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Chinese Officials Remove Ai Weiwei Work from Exhibition

by Jillian Steinhauer on April 30, 2014

Ai Weiwei Instagrammed this photo of two boxes containing his sunflower seeds, meant to go on view at the Power Station of Art but censored at the last minute. (screenshot via Instagram)

Ai Weiwei Instagrammed this photo of two boxes containing his sunflower seeds, meant to go on view at the Power Station of Art but censored at the last minute. (screenshot via Instagram)

Ai Weiwei’s art star celebrity status sometimes eclipses the political realities of his life, but the Chinese government is always quick with a reminder. The latest controversy: local cultural officials in Shanghai have scrubbed and censored Ai’s name and work from an exhibition about the history of contemporary Chinese art, the New York Times reported. The show, called 15 Years Chinese Contemporary Art Award, displays the work of 19 artists and six critics who’ve won that award (CCCA) since Swiss media executive and Chinese-art collector Uli Sigg created it in 1998. Ai won the CCCA for lifetime achievement in 2008 and, according to the Times, served on the jury for the awards the first three times they were given out. Two of his signature works — a wooden stool and a pile of porcelain sunflower seeds — were to be included in the show, until a few days before last Saturday’s opening, when Shanghai officials told Sigg they couldn’t be shown. The exhibition is taking place at the Power Station of Art, China’s first government-run contemporary art museum. Ai’s name is still listed on the webpage for the show, but has apparently been removed from the on-site wall text that lists CCCA winners and jury members.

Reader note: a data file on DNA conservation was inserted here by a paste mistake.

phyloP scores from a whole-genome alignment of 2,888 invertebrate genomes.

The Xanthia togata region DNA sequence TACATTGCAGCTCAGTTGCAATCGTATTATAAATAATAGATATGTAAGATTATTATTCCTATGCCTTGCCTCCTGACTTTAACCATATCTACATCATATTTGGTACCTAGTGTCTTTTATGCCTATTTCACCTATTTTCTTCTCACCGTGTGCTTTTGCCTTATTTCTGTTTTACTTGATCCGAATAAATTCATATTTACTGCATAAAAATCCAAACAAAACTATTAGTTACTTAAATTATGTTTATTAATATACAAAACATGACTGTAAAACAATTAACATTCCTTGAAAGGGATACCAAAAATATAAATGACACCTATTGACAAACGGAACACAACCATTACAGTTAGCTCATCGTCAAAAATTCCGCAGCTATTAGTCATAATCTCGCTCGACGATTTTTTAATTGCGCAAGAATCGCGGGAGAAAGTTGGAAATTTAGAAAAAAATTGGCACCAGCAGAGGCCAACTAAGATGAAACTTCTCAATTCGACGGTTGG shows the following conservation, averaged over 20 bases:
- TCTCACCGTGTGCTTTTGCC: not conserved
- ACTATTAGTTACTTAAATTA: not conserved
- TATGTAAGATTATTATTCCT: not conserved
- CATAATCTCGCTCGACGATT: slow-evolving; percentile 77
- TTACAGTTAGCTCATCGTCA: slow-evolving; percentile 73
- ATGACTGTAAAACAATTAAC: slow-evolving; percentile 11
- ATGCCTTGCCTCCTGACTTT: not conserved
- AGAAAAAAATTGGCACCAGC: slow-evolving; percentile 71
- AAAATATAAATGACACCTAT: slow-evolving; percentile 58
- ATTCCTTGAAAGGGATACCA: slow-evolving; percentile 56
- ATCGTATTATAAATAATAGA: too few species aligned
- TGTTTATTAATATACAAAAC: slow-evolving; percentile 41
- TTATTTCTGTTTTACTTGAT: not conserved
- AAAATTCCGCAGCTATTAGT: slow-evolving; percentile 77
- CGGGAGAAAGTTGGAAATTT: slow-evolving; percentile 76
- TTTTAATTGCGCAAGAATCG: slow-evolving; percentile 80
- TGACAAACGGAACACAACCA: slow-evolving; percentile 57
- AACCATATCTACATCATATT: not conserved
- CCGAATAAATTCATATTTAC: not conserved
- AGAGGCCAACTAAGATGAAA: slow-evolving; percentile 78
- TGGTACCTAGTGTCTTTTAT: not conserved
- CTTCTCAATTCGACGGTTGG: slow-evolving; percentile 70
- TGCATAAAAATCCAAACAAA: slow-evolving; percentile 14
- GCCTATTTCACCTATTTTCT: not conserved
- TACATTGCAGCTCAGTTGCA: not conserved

The Times also points out the artist’s recent clash with Jason Wishnow, the director of a short sci-fi film that’s been fundraising on Kickstarter. “The Sand Storm” marks Ai’s acting debut, and its Kickstarter page was heavily pegged to his presence. But he told the Times, “I think they should not use my name to raise money and explain to the public that I’m not a main character.” The Kickstarter for the project had already reached its goal when we spoke with Wishnow earlier this month, but the page is now offline, with a message that says the film “is the subject of an intellectual property dispute and is currently unavailable.” Hyperallergic reached out to Wishnow but hasn’t received a reply.

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